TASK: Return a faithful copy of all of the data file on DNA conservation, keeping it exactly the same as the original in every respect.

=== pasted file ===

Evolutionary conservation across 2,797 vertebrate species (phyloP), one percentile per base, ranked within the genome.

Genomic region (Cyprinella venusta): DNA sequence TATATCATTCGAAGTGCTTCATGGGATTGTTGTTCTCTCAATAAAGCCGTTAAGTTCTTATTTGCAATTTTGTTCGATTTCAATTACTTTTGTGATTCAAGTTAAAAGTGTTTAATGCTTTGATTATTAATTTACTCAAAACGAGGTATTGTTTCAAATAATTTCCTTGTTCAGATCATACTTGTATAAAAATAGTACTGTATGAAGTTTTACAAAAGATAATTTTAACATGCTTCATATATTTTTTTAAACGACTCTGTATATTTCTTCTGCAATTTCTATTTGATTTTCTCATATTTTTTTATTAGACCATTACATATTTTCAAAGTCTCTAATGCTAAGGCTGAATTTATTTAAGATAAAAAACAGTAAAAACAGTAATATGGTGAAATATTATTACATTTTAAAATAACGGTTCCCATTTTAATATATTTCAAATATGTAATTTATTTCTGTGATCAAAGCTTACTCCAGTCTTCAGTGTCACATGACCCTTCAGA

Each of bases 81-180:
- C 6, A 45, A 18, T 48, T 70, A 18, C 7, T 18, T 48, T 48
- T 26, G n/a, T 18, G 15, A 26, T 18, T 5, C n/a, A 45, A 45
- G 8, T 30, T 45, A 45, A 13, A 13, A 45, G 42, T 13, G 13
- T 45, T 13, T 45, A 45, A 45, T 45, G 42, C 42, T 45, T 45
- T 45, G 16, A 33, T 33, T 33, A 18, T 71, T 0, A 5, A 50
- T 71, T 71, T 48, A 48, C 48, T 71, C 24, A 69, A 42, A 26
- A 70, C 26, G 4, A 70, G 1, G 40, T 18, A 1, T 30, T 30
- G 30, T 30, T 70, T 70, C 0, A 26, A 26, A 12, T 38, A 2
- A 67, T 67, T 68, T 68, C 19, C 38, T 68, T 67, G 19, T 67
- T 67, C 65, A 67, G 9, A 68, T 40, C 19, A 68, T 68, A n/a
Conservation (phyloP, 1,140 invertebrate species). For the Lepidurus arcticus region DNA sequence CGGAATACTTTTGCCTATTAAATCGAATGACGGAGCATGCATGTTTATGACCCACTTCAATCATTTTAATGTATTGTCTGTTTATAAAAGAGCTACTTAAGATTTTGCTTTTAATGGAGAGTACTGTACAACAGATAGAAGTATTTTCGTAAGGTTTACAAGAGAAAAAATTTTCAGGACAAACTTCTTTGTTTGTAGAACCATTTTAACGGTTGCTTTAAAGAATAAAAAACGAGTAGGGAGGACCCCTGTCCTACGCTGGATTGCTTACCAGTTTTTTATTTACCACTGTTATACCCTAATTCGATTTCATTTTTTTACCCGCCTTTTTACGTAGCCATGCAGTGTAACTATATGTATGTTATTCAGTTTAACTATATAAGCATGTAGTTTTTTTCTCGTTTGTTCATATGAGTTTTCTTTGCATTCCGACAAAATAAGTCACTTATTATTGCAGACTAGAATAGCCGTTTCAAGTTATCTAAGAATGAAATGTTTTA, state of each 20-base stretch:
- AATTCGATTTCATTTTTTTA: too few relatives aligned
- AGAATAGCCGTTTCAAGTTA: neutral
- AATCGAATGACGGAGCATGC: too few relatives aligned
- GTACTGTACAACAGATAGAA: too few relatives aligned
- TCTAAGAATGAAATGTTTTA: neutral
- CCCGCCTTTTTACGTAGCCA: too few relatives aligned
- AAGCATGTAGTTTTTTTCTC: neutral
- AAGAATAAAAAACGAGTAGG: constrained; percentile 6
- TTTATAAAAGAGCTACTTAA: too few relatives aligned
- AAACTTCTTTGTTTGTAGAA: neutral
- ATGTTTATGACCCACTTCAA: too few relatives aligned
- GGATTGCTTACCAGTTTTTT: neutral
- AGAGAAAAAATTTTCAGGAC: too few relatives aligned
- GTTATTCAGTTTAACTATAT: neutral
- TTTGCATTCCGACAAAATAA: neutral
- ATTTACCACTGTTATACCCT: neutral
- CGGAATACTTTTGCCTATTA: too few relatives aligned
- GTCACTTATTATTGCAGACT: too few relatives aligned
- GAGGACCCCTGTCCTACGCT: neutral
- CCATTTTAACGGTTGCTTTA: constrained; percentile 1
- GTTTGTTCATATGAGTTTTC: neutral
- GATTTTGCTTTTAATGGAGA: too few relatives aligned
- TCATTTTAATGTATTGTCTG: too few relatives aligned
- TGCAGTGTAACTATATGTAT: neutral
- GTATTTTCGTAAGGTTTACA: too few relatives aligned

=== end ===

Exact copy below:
Evolutionary conservation across 2,797 vertebrate species (phyloP), one percentile per base, ranked within the genome.

Genomic region (Cyprinella venusta): DNA sequence TATATCATTCGAAGTGCTTCATGGGATTGTTGTTCTCTCAATAAAGCCGTTAAGTTCTTATTTGCAATTTTGTTCGATTTCAATTACTTTTGTGATTCAAGTTAAAAGTGTTTAATGCTTTGATTATTAATTTACTCAAAACGAGGTATTGTTTCAAATAATTTCCTTGTTCAGATCATACTTGTATAAAAATAGTACTGTATGAAGTTTTACAAAAGATAATTTTAACATGCTTCATATATTTTTTTAAACGACTCTGTATATTTCTTCTGCAATTTCTATTTGATTTTCTCATATTTTTTTATTAGACCATTACATATTTTCAAAGTCTCTAATGCTAAGGCTGAATTTATTTAAGATAAAAAACAGTAAAAACAGTAATATGGTGAAATATTATTACATTTTAAAATAACGGTTCCCATTTTAATATATTTCAAATATGTAATTTATTTCTGTGATCAAAGCTTACTCCAGTCTTCAGTGTCACATGACCCTTCAGA

Each of bases 81-180:
- C 6, A 45, A 18, T 48, T 70, A 18, C 7, T 18, T 48, T 48
- T 26, G n/a, T 18, G 15, A 26, T 18, T 5, C n/a, A 45, A 45
- G 8, T 30, T 45, A 45, A 13, A 13, A 45, G 42, T 13, G 13
- T 45, T 13, T 45, A 45, A 45, T 45, G 42, C 42, T 45, T 45
- T 45, G 16, A 33, T 33, T 33, A 18, T 71, T 0, A 5, A 50
- T 71, T 71, T 48, A 48, C 48, T 71, C 24, A 69, A 42, A 26
- A 70, C 26, G 4, A 70, G 1, G 40, T 18, A 1, T 30, T 30
- G 30, T 30, T 70, T 70, C 0, A 26, A 26, A 12, T 38, A 2
- A 67, T 67, T 68, T 68, C 19, C 38, T 68, T 67, G 19, T 67
- T 67, C 65, A 67, G 9, A 68, T 40, C 19, A 68, T 68, A n/a
Conservation (phyloP, 1,140 invertebrate species). For the Lepidurus arcticus region DNA sequence CGGAATACTTTTGCCTATTAAATCGAATGACGGAGCATGCATGTTTATGACCCACTTCAATCATTTTAATGTATTGTCTGTTTATAAAAGAGCTACTTAAGATTTTGCTTTTAATGGAGAGTACTGTACAACAGATAGAAGTATTTTCGTAAGGTTTACAAGAGAAAAAATTTTCAGGACAAACTTCTTTGTTTGTAGAACCATTTTAACGGTTGCTTTAAAGAATAAAAAACGAGTAGGGAGGACCCCTGTCCTACGCTGGATTGCTTACCAGTTTTTTATTTACCACTGTTATACCCTAATTCGATTTCATTTTTTTACCCGCCTTTTTACGTAGCCATGCAGTGTAACTATATGTATGTTATTCAGTTTAACTATATAAGCATGTAGTTTTTTTCTCGTTTGTTCATATGAGTTTTCTTTGCATTCCGACAAAATAAGTCACTTATTATTGCAGACTAGAATAGCCGTTTCAAGTTATCTAAGAATGAAATGTTTTA, state of each 20-base stretch:
- AATTCGATTTCATTTTTTTA: too few relatives aligned
- AGAATAGCCGTTTCAAGTTA: neutral
- AATCGAATGACGGAGCATGC: too few relatives aligned
- GTACTGTACAACAGATAGAA: too few relatives aligned
- TCTAAGAATGAAATGTTTTA: neutral
- CCCGCCTTTTTACGTAGCCA: too few relatives aligned
- AAGCATGTAGTTTTTTTCTC: neutral
- AAGAATAAAAAACGAGTAGG: constrained; percentile 6
- TTTATAAAAGAGCTACTTAA: too few relatives aligned
- AAACTTCTTTGTTTGTAGAA: neutral
- ATGTTTATGACCCACTTCAA: too few relatives aligned
- GGATTGCTTACCAGTTTTTT: neutral
- AGAGAAAAAATTTTCAGGAC: too few relatives aligned
- GTTATTCAGTTTAACTATAT: neutral
- TTTGCATTCCGACAAAATAA: neutral
- ATTTACCACTGTTATACCCT: neutral
- CGGAATACTTTTGCCTATTA: too few relatives aligned
- GTCACTTATTATTGCAGACT: too few relatives aligned
- GAGGACCCCTGTCCTACGCT: neutral
- CCATTTTAACGGTTGCTTTA: constrained; percentile 1
- GTTTGTTCATATGAGTTTTC: neutral
- GATTTTGCTTTTAATGGAGA: too few relatives aligned
- TCATTTTAATGTATTGTCTG: too few relatives aligned
- TGCAGTGTAACTATATGTAT: neutral
- GTATTTTCGTAAGGTTTACA: too few relatives aligned